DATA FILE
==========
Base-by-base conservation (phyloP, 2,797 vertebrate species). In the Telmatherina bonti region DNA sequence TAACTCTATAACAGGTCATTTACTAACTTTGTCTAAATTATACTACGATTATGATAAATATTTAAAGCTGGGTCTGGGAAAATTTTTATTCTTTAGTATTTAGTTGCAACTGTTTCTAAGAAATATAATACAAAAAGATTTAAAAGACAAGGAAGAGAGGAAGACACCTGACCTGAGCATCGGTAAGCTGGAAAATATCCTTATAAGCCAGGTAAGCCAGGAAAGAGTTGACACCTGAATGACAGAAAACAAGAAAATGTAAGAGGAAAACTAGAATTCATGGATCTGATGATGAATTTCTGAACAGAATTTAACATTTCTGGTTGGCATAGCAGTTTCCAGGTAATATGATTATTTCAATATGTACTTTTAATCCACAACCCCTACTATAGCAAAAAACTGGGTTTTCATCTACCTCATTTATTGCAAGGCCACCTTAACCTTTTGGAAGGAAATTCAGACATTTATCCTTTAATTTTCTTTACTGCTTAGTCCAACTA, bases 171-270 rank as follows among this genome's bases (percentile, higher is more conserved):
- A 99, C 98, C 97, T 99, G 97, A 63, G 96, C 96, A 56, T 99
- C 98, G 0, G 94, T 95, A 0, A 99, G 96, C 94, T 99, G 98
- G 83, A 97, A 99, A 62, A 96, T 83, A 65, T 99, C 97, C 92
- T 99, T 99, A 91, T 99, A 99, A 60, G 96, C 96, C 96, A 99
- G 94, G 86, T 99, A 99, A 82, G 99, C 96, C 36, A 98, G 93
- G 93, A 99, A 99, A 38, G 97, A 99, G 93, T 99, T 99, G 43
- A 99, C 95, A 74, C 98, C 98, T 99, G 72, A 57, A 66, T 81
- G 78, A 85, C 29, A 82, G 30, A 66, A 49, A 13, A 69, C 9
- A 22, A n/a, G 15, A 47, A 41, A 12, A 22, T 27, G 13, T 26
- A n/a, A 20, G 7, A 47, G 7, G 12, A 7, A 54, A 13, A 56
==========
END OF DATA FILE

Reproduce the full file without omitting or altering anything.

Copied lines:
Base-by-base conservation (phyloP, 2,797 vertebrate species). In the Telmatherina bonti region DNA sequence TAACTCTATAACAGGTCATTTACTAACTTTGTCTAAATTATACTACGATTATGATAAATATTTAAAGCTGGGTCTGGGAAAATTTTTATTCTTTAGTATTTAGTTGCAACTGTTTCTAAGAAATATAATACAAAAAGATTTAAAAGACAAGGAAGAGAGGAAGACACCTGACCTGAGCATCGGTAAGCTGGAAAATATCCTTATAAGCCAGGTAAGCCAGGAAAGAGTTGACACCTGAATGACAGAAAACAAGAAAATGTAAGAGGAAAACTAGAATTCATGGATCTGATGATGAATTTCTGAACAGAATTTAACATTTCTGGTTGGCATAGCAGTTTCCAGGTAATATGATTATTTCAATATGTACTTTTAATCCACAACCCCTACTATAGCAAAAAACTGGGTTTTCATCTACCTCATTTATTGCAAGGCCACCTTAACCTTTTGGAAGGAAATTCAGACATTTATCCTTTAATTTTCTTTACTGCTTAGTCCAACTA, bases 171-270 rank as follows among this genome's bases (percentile, higher is more conserved):
- A 99, C 98, C 97, T 99, G 97, A 63, G 96, C 96, A 56, T 99
- C 98, G 0, G 94, T 95, A 0, A 99, G 96, C 94, T 99, G 98
- G 83, A 97, A 99, A 62, A 96, T 83, A 65, T 99, C 97, C 92
- T 99, T 99, A 91, T 99, A 99, A 60, G 96, C 96, C 96, A 99
- G 94, G 86, T 99, A 99, A 82, G 99, C 96, C 36, A 98, G 93
- G 93, A 99, A 99, A 38, G 97, A 99, G 93, T 99, T 99, G 43
- A 99, C 95, A 74, C 98, C 98, T 99, G 72, A 57, A 66, T 81
- G 78, A 85, C 29, A 82, G 30, A 66, A 49, A 13, A 69, C 9
- A 22, A n/a, G 15, A 47, A 41, A 12, A 22, T 27, G 13, T 26
- A n/a, A 20, G 7, A 47, G 7, G 12, A 7, A 54, A 13, A 56